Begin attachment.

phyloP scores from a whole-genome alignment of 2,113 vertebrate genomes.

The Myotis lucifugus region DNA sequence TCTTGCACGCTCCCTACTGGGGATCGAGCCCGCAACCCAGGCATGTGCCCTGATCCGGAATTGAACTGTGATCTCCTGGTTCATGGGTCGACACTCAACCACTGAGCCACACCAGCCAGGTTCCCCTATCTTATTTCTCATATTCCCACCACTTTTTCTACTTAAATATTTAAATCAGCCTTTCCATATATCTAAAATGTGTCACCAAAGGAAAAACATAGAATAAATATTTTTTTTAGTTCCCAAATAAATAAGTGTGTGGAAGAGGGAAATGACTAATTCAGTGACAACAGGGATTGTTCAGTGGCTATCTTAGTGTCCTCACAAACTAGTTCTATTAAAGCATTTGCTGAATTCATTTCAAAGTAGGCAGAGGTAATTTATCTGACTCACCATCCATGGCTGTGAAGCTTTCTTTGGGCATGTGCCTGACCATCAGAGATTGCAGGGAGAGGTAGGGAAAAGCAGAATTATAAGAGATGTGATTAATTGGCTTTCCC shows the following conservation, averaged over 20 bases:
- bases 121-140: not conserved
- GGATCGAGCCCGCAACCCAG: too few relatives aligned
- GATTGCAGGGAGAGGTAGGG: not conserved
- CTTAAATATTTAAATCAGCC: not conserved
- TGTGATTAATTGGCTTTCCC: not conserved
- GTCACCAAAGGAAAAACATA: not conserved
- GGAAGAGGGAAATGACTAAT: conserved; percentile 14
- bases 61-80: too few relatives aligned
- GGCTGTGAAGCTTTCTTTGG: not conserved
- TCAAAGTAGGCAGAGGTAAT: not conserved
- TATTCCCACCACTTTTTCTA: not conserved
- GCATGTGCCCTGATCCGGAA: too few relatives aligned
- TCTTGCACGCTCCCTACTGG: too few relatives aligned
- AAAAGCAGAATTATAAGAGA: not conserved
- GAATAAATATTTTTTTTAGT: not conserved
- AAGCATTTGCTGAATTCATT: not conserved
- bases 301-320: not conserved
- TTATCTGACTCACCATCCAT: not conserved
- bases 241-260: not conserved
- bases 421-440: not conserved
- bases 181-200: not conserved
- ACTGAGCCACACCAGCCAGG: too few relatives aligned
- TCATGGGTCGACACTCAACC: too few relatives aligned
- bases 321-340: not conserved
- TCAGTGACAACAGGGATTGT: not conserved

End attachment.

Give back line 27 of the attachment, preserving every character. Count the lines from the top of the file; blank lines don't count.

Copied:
- TCAGTGACAACAGGGATTGT: not conserved